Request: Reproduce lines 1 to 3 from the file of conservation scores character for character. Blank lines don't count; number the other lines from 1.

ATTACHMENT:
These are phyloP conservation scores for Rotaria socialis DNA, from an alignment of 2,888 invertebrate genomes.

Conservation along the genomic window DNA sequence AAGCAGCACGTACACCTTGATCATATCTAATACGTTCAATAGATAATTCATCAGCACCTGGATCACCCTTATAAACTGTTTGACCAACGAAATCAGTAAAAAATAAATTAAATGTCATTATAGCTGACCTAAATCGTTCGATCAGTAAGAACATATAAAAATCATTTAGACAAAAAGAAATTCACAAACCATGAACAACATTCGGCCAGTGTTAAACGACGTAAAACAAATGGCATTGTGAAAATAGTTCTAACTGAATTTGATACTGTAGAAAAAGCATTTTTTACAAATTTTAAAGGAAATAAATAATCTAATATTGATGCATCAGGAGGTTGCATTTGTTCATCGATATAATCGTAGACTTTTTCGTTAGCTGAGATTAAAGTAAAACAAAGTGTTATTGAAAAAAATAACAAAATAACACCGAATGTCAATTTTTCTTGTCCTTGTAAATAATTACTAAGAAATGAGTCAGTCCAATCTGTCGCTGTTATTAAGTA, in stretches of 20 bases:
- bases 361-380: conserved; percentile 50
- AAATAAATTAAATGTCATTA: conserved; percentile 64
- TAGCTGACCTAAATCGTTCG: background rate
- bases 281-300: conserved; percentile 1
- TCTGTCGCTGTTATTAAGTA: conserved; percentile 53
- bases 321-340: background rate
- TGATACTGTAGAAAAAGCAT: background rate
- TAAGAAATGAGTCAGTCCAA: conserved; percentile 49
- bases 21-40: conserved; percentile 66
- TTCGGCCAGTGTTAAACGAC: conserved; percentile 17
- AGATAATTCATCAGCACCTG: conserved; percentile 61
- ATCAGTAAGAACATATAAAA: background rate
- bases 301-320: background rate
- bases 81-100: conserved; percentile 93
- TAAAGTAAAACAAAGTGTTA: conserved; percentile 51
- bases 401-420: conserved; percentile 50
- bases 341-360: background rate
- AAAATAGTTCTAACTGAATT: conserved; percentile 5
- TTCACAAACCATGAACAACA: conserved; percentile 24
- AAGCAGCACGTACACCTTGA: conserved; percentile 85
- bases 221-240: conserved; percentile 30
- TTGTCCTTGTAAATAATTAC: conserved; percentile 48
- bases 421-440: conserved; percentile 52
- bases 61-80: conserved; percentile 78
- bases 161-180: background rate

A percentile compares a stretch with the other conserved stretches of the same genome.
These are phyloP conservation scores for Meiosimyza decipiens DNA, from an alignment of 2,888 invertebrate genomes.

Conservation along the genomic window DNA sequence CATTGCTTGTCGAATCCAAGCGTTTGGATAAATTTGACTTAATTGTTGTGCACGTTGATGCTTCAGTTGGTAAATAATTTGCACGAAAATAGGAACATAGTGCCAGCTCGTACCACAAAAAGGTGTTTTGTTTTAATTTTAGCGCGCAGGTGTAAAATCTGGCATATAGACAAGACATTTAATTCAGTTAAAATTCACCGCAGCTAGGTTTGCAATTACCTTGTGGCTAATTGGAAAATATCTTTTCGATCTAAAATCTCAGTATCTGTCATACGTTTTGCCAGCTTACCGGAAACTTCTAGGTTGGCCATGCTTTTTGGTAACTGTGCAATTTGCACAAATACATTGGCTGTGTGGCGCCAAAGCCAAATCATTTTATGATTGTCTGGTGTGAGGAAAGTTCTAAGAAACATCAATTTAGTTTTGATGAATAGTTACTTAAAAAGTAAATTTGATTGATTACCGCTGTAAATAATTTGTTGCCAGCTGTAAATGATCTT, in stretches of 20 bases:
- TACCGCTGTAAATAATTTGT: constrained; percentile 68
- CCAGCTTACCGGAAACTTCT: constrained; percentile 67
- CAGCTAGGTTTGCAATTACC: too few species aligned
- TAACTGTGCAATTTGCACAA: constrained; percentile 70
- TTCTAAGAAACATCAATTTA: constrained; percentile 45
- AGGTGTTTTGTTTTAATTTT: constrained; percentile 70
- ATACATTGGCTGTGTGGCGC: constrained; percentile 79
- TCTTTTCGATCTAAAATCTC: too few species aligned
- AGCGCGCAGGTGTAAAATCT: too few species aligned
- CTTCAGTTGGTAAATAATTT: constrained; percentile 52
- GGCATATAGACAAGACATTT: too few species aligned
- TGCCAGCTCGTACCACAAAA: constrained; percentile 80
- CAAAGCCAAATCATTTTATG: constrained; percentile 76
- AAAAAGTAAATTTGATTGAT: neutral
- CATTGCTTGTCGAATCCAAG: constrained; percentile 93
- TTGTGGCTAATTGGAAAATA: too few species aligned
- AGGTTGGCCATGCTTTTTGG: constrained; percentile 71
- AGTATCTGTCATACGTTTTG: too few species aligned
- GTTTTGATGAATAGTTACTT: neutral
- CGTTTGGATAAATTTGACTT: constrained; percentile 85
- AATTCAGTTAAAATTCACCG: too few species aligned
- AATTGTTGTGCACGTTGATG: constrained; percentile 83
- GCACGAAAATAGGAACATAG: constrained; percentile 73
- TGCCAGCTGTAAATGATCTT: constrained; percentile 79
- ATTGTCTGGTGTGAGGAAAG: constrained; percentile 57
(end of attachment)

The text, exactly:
These are phyloP conservation scores for Rotaria socialis DNA, from an alignment of 2,888 invertebrate genomes.

Conservation along the genomic window DNA sequence AAGCAGCACGTACACCTTGATCATATCTAATACGTTCAATAGATAATTCATCAGCACCTGGATCACCCTTATAAACTGTTTGACCAACGAAATCAGTAAAAAATAAATTAAATGTCATTATAGCTGACCTAAATCGTTCGATCAGTAAGAACATATAAAAATCATTTAGACAAAAAGAAATTCACAAACCATGAACAACATTCGGCCAGTGTTAAACGACGTAAAACAAATGGCATTGTGAAAATAGTTCTAACTGAATTTGATACTGTAGAAAAAGCATTTTTTACAAATTTTAAAGGAAATAAATAATCTAATATTGATGCATCAGGAGGTTGCATTTGTTCATCGATATAATCGTAGACTTTTTCGTTAGCTGAGATTAAAGTAAAACAAAGTGTTATTGAAAAAAATAACAAAATAACACCGAATGTCAATTTTTCTTGTCCTTGTAAATAATTACTAAGAAATGAGTCAGTCCAATCTGTCGCTGTTATTAAGTA, in stretches of 20 bases:
- bases 361-380: conserved; percentile 50